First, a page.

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Black History Month: Africa brings its soccer to the world

The motherland’s continental tournament has grown to become the world’s most underrated.

FBL-AFR-2019-MATCH52-SEN-ALG Photo credit should read GIUSEPPE CACACE/AFP via Getty Images

When you think about the most prestigious soccer tournaments in the world, almost every fan begins with the World Cup (both for the men and the women). After that, you will have people mention the Euros, Copa América, and even Champions League and Copa Libertadores. However, on the continent of Africa, the Cradle of Civilization, lies the tournament that is easily the most underrated on the planet. The Africa Cup of Nations is always a hidden gem of a tournament each time it is contested. Its roots date back to the 1950s, where just a few teams began the competition that now is the motherland’s greatest.

In 1957, leaders of 3 federations organized the first edition of the Africa Cup of Nations. It was hosted by Sudan, with Egypt and Ethiopia also participating. South Africa was due to be the 4th team entered into the inaugural tournament, but they were disqualified from participation due to apartheid. So, the 3 nations carried on to determine who would become the best team on the African continent.

Ethiopia received a bye to the finals, the beneficiary of South Africa’s disqualification. Meanwhile, Egypt and Sudan played in the lone semifinal in Khartoum. Egypt’s Raafat Attia scored the first goal in AFCON history on a 21st minute penalty. Sudan’s Boraî Bashir equalized in the 58th minute, and it remained 1-1 until the 72nd minute. There, Mohamed Diab Al-Attar, better known as Ad-Diba, scored the deciding goal as Egypt dispatched the hosts 2-1.

That set up the final between Egypt and Ethiopia for continental glory. Ethiopia had ambitions of becoming the first team to lift the Cup of Nations trophy, but Egypt had the best player on the field. Ad-Diba dominated from start to finish, scoring all 4 goals and giving Egypt a 4-0 victory and the win in the first AFCON ever contested.

In 1959, Egypt repeated as champions, this time competing as the United Arab Republic, a confederation between Egypt and Syria. Sudan and Ethiopia also returned to play in the tournament. With the same three teams, a round robin was played, with the United Arab Republic winning both its matches to once again lift the trophy.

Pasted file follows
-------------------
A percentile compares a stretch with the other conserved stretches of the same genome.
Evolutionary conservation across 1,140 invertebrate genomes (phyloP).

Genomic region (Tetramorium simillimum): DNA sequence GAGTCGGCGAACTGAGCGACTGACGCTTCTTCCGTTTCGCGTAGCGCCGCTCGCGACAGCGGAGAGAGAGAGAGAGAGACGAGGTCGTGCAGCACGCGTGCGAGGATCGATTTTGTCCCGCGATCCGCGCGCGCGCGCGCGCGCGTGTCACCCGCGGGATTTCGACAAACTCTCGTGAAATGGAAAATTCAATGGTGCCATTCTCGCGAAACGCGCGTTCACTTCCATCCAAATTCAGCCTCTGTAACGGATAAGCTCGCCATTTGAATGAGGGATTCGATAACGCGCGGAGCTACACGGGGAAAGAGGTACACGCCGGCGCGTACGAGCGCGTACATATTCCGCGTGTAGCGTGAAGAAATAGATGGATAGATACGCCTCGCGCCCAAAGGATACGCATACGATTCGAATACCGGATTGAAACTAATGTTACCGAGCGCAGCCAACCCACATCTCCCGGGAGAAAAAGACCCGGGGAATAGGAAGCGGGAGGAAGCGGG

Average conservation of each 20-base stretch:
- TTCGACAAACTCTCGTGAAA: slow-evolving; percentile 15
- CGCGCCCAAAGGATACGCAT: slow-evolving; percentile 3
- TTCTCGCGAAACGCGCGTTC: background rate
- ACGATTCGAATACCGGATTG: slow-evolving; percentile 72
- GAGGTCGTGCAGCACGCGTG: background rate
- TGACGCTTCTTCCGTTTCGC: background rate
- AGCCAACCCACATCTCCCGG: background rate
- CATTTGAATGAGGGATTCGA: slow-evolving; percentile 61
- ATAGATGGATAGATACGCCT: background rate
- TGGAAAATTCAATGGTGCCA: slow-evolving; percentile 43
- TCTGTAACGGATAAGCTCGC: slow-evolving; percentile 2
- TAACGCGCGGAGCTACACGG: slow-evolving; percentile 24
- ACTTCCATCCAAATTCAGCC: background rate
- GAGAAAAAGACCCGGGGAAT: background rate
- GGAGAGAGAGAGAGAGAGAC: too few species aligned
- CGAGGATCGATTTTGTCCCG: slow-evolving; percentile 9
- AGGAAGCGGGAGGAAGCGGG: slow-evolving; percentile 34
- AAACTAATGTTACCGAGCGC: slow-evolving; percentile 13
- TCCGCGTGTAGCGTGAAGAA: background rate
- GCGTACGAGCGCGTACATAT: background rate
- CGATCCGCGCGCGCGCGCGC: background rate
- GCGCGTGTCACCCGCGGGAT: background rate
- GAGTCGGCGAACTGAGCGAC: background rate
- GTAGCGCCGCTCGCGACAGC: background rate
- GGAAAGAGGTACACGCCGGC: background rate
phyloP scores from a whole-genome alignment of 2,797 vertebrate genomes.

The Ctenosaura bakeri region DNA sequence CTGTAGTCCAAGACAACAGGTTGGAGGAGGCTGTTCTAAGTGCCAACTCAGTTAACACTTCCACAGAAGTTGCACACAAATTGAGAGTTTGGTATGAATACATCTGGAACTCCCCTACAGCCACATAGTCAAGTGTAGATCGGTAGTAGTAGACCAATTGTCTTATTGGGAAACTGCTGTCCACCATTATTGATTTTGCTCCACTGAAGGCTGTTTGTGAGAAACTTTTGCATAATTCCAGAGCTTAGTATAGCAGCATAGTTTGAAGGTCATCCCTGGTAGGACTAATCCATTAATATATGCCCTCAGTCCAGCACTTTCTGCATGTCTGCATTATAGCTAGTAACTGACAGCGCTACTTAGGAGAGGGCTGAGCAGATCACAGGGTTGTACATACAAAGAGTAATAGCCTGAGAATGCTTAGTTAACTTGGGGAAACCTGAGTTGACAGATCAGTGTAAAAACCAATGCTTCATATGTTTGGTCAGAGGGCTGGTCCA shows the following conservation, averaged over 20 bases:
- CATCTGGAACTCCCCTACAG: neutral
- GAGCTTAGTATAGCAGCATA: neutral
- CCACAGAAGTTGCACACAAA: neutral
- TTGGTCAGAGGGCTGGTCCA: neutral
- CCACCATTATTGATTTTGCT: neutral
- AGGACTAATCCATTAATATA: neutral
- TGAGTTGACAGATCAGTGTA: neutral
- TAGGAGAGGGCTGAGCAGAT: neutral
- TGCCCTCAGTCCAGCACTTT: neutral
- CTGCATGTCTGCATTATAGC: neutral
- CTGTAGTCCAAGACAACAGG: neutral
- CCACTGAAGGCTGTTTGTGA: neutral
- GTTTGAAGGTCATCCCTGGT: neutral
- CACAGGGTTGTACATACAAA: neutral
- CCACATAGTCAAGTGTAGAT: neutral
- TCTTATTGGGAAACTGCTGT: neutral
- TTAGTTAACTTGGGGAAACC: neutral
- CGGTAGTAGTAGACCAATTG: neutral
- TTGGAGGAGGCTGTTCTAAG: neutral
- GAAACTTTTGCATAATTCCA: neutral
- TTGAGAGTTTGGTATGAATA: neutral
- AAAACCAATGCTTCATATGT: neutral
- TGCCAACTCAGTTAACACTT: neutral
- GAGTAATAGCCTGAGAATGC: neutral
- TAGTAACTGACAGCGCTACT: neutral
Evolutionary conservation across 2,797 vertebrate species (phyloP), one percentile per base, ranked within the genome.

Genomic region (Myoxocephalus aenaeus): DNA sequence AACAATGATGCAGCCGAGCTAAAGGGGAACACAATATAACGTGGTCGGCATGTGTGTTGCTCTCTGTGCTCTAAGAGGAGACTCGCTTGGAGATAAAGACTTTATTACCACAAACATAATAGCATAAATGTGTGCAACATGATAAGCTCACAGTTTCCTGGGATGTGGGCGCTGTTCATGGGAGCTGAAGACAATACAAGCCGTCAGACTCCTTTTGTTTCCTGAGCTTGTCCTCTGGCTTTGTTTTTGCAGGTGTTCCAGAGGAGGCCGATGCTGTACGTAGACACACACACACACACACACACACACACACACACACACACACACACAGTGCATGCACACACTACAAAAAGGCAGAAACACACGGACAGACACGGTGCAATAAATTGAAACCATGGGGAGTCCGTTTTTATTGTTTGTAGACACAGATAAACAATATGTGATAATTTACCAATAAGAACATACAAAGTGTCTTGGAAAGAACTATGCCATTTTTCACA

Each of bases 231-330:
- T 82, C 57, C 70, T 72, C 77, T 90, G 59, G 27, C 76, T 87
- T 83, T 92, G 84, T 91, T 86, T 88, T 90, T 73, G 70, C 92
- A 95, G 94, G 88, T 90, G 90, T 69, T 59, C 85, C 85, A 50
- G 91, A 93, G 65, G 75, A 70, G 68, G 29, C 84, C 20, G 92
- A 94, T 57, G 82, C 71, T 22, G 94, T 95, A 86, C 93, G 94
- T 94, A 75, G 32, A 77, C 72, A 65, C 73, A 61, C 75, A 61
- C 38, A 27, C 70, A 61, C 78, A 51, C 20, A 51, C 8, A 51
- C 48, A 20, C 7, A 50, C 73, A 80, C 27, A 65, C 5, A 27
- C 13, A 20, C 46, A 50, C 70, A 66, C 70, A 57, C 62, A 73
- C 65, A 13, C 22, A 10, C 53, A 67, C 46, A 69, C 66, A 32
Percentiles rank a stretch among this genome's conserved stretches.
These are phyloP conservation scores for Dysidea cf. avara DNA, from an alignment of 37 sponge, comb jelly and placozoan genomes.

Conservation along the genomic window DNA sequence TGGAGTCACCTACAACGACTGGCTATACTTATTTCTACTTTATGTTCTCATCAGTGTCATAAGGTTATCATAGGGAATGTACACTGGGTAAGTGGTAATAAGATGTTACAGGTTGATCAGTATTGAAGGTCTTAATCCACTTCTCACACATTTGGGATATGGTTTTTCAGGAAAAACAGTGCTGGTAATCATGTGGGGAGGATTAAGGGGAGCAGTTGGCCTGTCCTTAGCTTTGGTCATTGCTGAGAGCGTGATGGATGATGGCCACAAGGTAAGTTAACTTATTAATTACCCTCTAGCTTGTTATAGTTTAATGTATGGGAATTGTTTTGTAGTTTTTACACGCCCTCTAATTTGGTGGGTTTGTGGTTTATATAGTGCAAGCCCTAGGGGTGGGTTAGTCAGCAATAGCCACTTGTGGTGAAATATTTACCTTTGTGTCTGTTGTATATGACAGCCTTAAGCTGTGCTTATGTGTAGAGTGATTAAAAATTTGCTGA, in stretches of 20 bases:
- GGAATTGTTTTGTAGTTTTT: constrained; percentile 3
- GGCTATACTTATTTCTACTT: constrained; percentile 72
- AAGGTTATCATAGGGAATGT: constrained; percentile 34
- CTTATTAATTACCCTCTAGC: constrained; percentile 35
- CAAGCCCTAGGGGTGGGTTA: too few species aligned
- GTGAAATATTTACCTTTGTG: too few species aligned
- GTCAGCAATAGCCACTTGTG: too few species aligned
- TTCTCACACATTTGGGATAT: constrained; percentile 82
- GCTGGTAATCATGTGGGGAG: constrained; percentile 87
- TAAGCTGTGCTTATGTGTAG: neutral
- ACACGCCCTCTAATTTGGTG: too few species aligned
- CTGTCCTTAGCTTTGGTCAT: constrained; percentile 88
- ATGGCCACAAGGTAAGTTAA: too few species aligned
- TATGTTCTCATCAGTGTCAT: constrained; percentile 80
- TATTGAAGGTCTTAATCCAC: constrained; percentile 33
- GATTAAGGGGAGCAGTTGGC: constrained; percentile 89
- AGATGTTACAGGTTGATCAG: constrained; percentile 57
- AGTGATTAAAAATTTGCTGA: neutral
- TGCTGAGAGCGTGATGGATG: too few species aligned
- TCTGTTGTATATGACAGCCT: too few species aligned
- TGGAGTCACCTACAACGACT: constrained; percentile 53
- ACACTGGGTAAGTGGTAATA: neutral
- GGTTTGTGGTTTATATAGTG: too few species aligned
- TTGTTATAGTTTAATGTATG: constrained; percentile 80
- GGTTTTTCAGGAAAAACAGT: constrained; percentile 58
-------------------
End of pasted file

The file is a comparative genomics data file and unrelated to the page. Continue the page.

The next edition of the tournament was where it took off. Ethiopia (hosts) and Egypt (defending champion, back to competing as Egypt) automatically qualified for the tournament. However, 9 nations in all entered the competition, so for the first time, a qualifying round materialized. While Morocco withdrew before qualifying began, Tunisia and Uganda outlasted Nigeria, Ghana, and Kenya to make it to the Cup of Nations. Hosts Ethiopia eventually won their first trophy.

Today, Africa’s 56 teams all compete during qualifying for a chance to make it to a 24-team field at the Africa Cup of Nations. Some of the best players in world football history have had the glory of lifting the Cup of Nations trophy. Egypt has won the most tournaments (7), while Cameroon (5); Ghana (4); Nigeria (3); Ivory Coast, Algeria, and DR Congo (2 each); and Zambia, Tunisia, Sudan, Ethiopia, Morocco, South Africa and Congo (1 each) have also had the honor of lifting the trophy.

In a soccer world that’s hyperfocused on Europe, and to a lesser extent South America, Africa is a tournament that continues to deliver on action and quality play. It’s underestimated, underrated, but is consistently great. Fans would do well to pay attention to it when its next edition begins in 2022, as it has become one of the world’s most prestigious tournaments.


For more Black History Month stories, check out our Black History Month hub. We will be bringing a story each day this month to highlight some of the biggest moments in black American and world soccer history.